Even if your employer takes all the necessary preventive measures to keep their workers safe, work-related injuries still arise. Statistics strikingly demonstrates that work-related injuries can arise anytime and unexpectedly. According to the numbers of Australian Bureau of Statistics, in 2017-18 financial year, 563.600 people suffered a work-related injury or an illness and 60% of the workers injured had time off.
563.600 people in a year is not an amount that can be underestimated. It proves that we should do our best to minimise these numbers. A good thing to mention on these statistics is that 27% of these workers received workers compensation for their injuries. This number indicates that a very big proportion of the workers who suffered from injuries could benefit from workers compensation. So, if you ever suffer an unfortunate work-related injury, it is actually very likely to receive compensation to recover your loss. Depending on the extent of your situation, you may even be awarded a lump sum.
How to compensate for your loss if suffering work-related injuries?
If you are suffering work-related injuries or illnesses, you may be entitled to claim workers compensation to recover your loss. Workers Compensation Insurance is compulsory insurance which all workplaces in Australia are obliged to have their workers covered. Workers compensation is based on a no-fault scheme which means there shouldn’t have to be a negligent party to make a claim. If your employer failed to take the preventive measures to avoid work-related injuries, you may also claim work injury damages as your employer is negligent in this situation.
What is workers compensation?
In case of a work-related injury or a disease, all workers, deemed workers, part-time employees, full-time employees, employees of labour-hire organizations and self-employed employees can claim to benefit from workers compensation. It is not necessary to get injured in the workplace as you can claim if you get injured in the course of employment.
What can I claim?
You may be able to claim compensation for the following:
- Medical expenses
- Weekly payments
- Travel expenses to and from the medical appointments
- Domestic assistance (help around the house)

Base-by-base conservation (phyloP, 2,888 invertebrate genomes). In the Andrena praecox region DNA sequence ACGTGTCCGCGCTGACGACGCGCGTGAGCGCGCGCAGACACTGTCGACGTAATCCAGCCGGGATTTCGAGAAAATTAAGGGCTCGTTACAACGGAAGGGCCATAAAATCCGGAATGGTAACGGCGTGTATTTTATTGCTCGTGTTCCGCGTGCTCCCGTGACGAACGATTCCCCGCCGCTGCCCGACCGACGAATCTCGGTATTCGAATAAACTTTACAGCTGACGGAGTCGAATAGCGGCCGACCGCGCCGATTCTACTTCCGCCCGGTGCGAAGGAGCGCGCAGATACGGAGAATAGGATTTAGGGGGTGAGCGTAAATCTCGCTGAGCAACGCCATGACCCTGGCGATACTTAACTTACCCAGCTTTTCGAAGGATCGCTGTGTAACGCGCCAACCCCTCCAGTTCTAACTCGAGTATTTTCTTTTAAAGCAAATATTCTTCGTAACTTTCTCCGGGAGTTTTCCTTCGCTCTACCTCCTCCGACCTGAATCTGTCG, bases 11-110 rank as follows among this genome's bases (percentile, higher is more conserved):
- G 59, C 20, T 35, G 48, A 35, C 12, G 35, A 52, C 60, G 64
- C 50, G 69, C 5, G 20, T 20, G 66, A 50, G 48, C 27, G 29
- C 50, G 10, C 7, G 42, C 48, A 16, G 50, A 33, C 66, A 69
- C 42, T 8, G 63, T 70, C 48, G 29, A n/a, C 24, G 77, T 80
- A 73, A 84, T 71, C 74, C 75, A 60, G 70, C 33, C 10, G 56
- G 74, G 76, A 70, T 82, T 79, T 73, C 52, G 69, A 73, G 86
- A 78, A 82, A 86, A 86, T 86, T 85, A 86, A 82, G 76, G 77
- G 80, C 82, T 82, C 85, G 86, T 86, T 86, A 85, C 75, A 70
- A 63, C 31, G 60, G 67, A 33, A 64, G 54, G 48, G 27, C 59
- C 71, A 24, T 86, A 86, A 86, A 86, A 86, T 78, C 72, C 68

- Work injury damages
- If the injuries led to the death of the worker, compensation for dependents and funeral expenses
- Lump sum payment
If the injuries are assessed at more than 10% whole person impairment, and if the worker has a permanent impairment due to their injuries, lump sum payment may be paid to the claimant. The lump sum compensation can be awarded in addition to the standard benefits (weekly payments, medical expenses, etc..) of workers compensation. Exempt workers such as police officers, ambulance paramedics and firefighters can claim lump sump payment if their injuries are assessed at greater than 0% whole person impairment.
Non-exempt workers, may receive a lump sum payment if your permanent impairment degree is greater than 10% for physical injuries and greater than 14% for psychological injuries.
What documents do I need?
You or your lawyer should arrange an appointment with a doctor and request a certificate of capacity. Certificate of capacity is a critical document that will signify the type and the degree of your injuries. Other than the certificate of capacity, you should complete a work injury claim form and send it to the insurer prior to the 6 months time limit and gather as many documents as possible to support your claim. This includes documents related to your loss of income, your employment, your decreased capacity to earn and documents signifying that you are in need of medical treatment. Once you think you have all the relevant documents, you can complete a workers compensation claim form and lodge a claim.
Do I need a lawyer?
Although it is not compulsory, it is a known fact that lawyers make a great impact on the case and prevent you to be under compensated by ensuring you to understand your entitlements. Lawyers, representing workers compensation clients should be approved lawyers by the Workers Compensation Independent Review Office (WIRO). A WIRO approved lawyer should not charge you for their costs or disbursements because their costs will be paid by WIRO.